Schools Alone Cannot Close Achievement Gap: A Multifaceted Strategy Can Complement School Reform by Addressing the Many Out-of-School Factors That Affect Academic Performance

Article excerpt

Gaps in student achievement are well documented. Members of some ethnic minority groups and low-income students consistently perform less well on achievement tests than their peers do. For example, a more than 20-point gap between white and Hispanic students on National Assessment of Educational Progress tests in reading and mathematics has not changed significantly since 1990, and the gaps between black and white students have followed a similar pattern. Recent work has highlighted increases in the gaps among children of different income levels. Achievement gaps show up before children enter kindergarten: Children in the highest socioeconomic group entering kindergarten have cognitive scores 60% higher than those of children in the lowest socioeconomic group. The gaps in test scores and other measures persist throughout K-12 education, and corresponding gaps in high-school graduation rates, college matriculation and completion, and lifetime earnings demonstrate the impact that poor academic achievement has on young people's lives. But, as Christopher Jencks and Meredith Phillips noted more than a decade ago in a study of test scores, such gaps are not "an inevitable fact of nature."

A large volume of research has documented the associations between educational outcomes and factors associated with income and family and cultural background--most recently the collection Whither Opportunity?, edited by Greg Duncan and Richard Murnane and For Each and Every Child, a report from the Equity and Excellence Commission of the U.S. Department of Education. A picture is beginning to emerge of the specific ways in which economic resources influence education, but it has not yet resulted in policies that significantly narrow the gaps.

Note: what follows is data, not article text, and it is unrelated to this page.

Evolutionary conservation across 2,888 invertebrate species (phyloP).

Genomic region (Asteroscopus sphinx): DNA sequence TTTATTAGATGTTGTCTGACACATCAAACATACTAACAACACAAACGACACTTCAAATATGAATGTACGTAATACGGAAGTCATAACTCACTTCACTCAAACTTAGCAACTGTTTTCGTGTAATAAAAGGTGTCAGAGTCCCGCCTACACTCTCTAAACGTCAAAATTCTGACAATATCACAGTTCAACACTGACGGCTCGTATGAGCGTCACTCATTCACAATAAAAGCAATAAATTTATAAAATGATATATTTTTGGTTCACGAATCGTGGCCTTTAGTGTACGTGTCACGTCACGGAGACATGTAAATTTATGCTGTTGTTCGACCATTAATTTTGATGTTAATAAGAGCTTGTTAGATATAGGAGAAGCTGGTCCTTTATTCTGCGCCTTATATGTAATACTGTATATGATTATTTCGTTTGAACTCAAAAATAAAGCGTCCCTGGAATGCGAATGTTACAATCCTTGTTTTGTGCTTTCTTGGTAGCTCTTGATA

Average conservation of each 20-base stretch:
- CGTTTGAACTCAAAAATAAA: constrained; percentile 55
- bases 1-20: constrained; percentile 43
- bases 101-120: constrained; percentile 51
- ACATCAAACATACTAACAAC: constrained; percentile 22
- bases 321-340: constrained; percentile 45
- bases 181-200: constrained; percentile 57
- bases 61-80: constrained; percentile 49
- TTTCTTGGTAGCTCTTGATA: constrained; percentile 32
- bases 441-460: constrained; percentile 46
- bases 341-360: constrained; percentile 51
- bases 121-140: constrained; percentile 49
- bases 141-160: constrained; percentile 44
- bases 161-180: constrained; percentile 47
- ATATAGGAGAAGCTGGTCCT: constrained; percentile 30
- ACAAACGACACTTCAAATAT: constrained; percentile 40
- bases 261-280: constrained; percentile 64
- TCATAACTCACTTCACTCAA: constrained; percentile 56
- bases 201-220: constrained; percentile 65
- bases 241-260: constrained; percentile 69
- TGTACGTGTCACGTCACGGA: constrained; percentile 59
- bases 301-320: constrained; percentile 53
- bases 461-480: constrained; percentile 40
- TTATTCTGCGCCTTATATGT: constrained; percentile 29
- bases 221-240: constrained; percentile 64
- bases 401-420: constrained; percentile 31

Schools clearly make a big difference. Research has established that the students most likely to lag behind academically are those who attend schools with less-qualified teachers and poorer resources. The rigor of the curriculum as it is implemented, the quality of teachers, class size, and teacher absence and turnover all have been shown to influence outcomes for students. In other words, what happens once children enter school may support those with disadvantages, or may perpetuate or exacerbate the gaps. (These issues are discussed in detail in a companion article by Natalie Nielsen.)

But there are other factors struggling students frequently share. For example, students whose families are not stable and supportive (those who change schools frequently, whose parents do not participate actively in their education, or whose families are disrupted by substance use or crime) are more likely to struggle in school. So too are students who live in poverty; whose neighborhoods are stressed by unemployment; and who feel unsafe at, and on the way to and from, their schools. The lack of adequate health care and adequate nutrition and untreated medical and mental health problems also are associated with school problems. Each of these sources of disadvantage may significantly impede a child's academic progress, and these risk factors tend to cluster together, exacerbating their effects.

These important influences on children's development have been the subject of considerable research, but less progress has been made in directly linking disadvantage that originates outside of school to educational outcomes. The National Research Council (NRC) has produced reports that synthesize research in areas that have important implications for the educational progress of children and adolescents. This article summarizes some of the messages from a body of work produced by the NRC since 2000 that offer insights about the out-of-school factors that may influence educational outcomes.

Produced primarily under the aegis of the Board on Children, Youth, and Families and the Committee on Law and Justice, these reports were not focused on addressing education issues and for the most part do not identify causal connections between out-of-school factors and academic achievement. …